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Companies & industry

Licensed cosmetics help boost sales and improve product visibility in the marketplace

Royalties can be as high as 10% of the product cost, but licensed products may increase sales in up to 20%, according to the Brazilian Licensing Association

Selling licensed cosmetics is a strategy used by many small and medium-sized companies to gain market share and attract new customers. The exclusive right of use of a trademark for an agreed period of time is subject to the payment of royalties, which are calculated as a percentage of sales.

Nail polish range Flávia Alessandra by Mohda Cosméticos

Nail polish range Flávia Alessandra by Mohda Cosméticos

According to data from the Brazilian Licensing Association (Abral), product licensing is on the rise in Brazil. Having recorded sales of R$13.2 billion in 2014 – 6% higher than in the previous year –, Brazil is the sixth-largest market for licensed brands worldwide behind the U.S., Japan, England, Mexico and Canada. In the cosmetics industry, which ranks fourth in Brazil’s top categories of licensed products, this practice has been fairly popular for quite some time.

With a focus on the children’s market, Phisalia started working with licensed cosmetics in the 1980s by selecting one of Hello Kitty’s friends, who was very popular at the time, to launch its first licensed range. “It was a huge success,” says Phisalia’s marketing manager, Ligia Sposito. The company built on the momentum to create its own brand, Tra Lá Lá Kids, which today accounts for most of Phisalia’s profits.

Nail polish manufacturer Mohha Cosméticos took the opposite path. The company has been in business since 2008, but waited until earlier this year to launch its first licensed line under arrangements with Brazilian actress Flávia Alessandra. “We realized that the time had come to link our brand to a celebrity,” says Marcela Goulart, marketing and development manager at Mohda Cosméticos. While celebrating the first sales numbers – “the customer response has been great” –, she says that the biggest advantage has been increased brand awareness. “The Mohda brand still sells more,” she says.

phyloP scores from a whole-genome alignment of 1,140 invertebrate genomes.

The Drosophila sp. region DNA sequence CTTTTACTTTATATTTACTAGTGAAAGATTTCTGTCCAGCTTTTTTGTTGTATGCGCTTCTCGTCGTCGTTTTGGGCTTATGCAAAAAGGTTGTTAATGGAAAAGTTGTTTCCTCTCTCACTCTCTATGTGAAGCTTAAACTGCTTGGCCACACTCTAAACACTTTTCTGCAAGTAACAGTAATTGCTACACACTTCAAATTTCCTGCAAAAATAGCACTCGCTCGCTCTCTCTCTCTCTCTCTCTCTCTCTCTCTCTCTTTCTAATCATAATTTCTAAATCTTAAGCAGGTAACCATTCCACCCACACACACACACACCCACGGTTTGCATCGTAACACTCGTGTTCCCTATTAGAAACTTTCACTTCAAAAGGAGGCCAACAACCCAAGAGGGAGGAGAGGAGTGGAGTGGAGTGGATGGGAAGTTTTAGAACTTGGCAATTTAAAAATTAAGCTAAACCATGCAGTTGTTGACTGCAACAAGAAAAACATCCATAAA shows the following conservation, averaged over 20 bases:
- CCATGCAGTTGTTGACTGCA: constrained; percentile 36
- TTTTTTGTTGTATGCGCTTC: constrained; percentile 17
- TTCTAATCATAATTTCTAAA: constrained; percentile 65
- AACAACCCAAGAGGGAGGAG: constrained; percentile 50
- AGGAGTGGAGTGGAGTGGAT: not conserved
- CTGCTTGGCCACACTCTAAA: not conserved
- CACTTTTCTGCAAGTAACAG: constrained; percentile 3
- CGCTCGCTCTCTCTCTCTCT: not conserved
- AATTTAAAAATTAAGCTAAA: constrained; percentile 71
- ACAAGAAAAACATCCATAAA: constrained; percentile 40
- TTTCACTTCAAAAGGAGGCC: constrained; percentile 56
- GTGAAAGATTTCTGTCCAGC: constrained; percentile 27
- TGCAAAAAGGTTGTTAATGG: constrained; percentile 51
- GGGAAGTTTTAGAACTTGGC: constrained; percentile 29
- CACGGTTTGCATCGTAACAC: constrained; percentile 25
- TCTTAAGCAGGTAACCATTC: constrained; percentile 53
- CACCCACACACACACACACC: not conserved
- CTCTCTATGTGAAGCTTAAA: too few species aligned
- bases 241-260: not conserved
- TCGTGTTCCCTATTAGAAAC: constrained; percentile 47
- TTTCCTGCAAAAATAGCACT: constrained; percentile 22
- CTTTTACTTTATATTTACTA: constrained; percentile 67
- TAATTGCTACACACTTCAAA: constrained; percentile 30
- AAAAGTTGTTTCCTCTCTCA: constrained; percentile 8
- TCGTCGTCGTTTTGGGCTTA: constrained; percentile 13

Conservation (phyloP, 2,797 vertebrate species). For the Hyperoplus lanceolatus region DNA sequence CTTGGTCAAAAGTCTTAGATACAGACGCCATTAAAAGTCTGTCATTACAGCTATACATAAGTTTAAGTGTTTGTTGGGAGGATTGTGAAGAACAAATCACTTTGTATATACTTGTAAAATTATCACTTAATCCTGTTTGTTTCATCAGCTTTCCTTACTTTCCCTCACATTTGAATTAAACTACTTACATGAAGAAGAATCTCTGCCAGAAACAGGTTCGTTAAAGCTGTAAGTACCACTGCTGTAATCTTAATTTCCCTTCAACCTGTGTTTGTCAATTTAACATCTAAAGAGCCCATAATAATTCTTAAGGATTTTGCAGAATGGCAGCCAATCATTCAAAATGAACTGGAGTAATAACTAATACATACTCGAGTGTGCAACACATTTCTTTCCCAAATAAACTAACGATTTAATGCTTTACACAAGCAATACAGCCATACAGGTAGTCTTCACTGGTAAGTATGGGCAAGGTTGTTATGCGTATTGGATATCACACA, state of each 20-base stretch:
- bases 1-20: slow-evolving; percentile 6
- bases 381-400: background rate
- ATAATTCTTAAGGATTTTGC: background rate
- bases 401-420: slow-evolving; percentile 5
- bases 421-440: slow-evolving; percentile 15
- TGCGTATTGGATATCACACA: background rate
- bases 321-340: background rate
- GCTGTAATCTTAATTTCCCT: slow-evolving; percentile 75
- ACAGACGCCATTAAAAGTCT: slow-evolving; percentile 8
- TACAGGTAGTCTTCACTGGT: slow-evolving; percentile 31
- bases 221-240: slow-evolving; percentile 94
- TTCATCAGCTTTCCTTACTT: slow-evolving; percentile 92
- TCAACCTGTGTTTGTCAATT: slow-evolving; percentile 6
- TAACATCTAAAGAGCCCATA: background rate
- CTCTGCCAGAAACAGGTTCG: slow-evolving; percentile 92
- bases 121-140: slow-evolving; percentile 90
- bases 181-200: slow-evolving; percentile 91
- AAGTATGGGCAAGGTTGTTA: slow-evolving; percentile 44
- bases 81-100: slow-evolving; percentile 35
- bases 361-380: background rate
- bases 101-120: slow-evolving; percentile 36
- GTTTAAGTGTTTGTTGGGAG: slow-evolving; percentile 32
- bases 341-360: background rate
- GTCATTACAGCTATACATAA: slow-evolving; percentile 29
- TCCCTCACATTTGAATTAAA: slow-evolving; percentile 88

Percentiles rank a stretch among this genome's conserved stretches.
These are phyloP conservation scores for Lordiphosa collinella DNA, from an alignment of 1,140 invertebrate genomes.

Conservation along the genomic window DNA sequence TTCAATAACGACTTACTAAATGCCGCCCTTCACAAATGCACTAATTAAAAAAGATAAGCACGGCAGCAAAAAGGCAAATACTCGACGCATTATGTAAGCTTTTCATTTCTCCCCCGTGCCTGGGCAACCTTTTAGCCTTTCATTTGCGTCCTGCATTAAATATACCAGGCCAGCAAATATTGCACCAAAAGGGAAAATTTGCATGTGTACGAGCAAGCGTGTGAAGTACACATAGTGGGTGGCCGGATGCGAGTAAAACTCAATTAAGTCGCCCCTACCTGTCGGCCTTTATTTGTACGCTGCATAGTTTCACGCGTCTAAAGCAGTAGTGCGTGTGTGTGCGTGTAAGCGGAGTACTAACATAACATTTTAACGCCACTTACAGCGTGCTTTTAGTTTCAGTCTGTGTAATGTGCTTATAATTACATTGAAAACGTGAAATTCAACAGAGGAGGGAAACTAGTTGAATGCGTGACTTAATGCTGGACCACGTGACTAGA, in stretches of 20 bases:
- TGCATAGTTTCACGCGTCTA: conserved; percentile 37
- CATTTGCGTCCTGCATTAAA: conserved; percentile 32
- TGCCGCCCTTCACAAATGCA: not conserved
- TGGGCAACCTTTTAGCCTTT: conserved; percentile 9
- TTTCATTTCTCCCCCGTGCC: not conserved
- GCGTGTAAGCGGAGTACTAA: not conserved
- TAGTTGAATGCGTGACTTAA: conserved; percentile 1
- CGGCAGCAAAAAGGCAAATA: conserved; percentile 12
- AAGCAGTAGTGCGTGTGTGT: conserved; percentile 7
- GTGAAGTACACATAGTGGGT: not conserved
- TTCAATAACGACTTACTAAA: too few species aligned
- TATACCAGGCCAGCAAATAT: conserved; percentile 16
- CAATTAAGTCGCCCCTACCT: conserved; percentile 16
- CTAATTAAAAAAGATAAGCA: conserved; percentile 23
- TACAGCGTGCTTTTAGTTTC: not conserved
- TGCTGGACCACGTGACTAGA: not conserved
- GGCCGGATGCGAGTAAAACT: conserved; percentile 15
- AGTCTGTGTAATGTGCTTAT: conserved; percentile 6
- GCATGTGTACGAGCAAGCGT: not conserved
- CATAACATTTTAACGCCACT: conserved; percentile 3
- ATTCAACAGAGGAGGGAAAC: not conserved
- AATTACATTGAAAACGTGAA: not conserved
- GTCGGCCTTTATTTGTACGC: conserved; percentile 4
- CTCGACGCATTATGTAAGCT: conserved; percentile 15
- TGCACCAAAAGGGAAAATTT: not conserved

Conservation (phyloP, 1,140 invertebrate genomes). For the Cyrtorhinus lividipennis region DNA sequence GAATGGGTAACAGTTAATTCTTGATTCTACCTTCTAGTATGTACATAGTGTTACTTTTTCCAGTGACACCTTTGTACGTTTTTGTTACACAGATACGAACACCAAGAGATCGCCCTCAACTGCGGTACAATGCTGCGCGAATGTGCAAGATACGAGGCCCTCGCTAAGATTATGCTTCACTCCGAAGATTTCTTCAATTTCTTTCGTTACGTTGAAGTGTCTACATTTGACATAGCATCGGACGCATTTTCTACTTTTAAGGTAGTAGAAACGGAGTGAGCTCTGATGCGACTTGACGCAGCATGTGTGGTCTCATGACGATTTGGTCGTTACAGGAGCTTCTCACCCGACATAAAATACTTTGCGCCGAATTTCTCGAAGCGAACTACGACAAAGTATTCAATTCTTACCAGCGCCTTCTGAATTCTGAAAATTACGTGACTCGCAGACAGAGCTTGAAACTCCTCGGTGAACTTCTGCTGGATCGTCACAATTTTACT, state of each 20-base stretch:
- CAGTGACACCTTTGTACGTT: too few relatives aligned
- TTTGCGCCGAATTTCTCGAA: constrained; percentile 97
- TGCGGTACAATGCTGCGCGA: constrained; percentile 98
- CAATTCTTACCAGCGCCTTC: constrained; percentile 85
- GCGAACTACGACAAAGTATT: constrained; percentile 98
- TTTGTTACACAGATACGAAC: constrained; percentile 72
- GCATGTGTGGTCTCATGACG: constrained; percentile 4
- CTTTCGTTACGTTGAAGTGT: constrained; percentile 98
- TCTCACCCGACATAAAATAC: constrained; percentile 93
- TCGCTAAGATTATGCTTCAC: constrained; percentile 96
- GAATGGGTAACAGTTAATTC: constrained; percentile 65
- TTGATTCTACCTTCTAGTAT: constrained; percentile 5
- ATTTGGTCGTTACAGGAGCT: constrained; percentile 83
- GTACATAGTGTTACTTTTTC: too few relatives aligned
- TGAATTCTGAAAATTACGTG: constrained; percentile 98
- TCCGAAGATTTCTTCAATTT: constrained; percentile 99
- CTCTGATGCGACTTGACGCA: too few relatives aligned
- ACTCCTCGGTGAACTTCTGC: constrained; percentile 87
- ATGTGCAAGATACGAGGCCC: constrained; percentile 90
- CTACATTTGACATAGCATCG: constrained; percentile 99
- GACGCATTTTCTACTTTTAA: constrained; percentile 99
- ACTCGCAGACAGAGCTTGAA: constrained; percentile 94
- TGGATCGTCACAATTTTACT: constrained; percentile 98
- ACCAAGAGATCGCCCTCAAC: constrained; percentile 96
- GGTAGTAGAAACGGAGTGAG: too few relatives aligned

The price of licensed products is usually higher. Data from Abral indicates that royalties on cosmetics can reach 5% to 8% of the retail price. According to Phisalia, rates can be even greater, ranging from 7% to 10%. “Licensed products incur more expenses, such as royalties paid to right holders and more elaborate, attractive packaging,” says Esposito.

Then why so many companies are turning to licensed cosmetics? Abral says that licensed products can increase sales in up to 20% and improve product visibility in the marketplace. The organization lists other good reasons, including adding value to products, creating a point of difference from competitors and quickly building hype to a product.

Phisalia's Patati Patatá shampoo and conditioner

Phisalia’s Patati Patatá shampoo and conditioner

"The market for licensed products is very dynamic," says Esposito. In 2014, Phisalia decided to invest in the popularity of the clown duo Patati Patatá to develop a new range of personal care products for children. The company also took advantage of the fourth Transformers movie, which screened in Brazilian cinemas in July, to revamp the brand’s licensed shampoos and conditioners. “They end up being as profitable as a company-owned brand. The retail price is higher and so are our margins,” says Esposito.

Nail polish brand Alta Moda é…, owned by the Alfaparf Group, had a unique introduction into the licensed products market. The company was approached by Brazilian actress Gloria Pires, who launched her e-commerce Bemglô in 2014. The website had accessories, footwear, homeware and even pet products, but was lacking a nail polish brand.

We were brought together by a common goal. Our brand has been popular in the market for many years and Gloria was already a customer. When she decided to launch her own brand, she picked us as partners,” says Carmen Marijuan, training and development director at Alta Moda é…. The Gloria Pires collection hit the shelves earlier this year and has already added new shades to its portfolio. “The response has been fantastic,” she says.

Renata Martins

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© 2015 - Brazil Beauty News - www.brazilbeautynews.com

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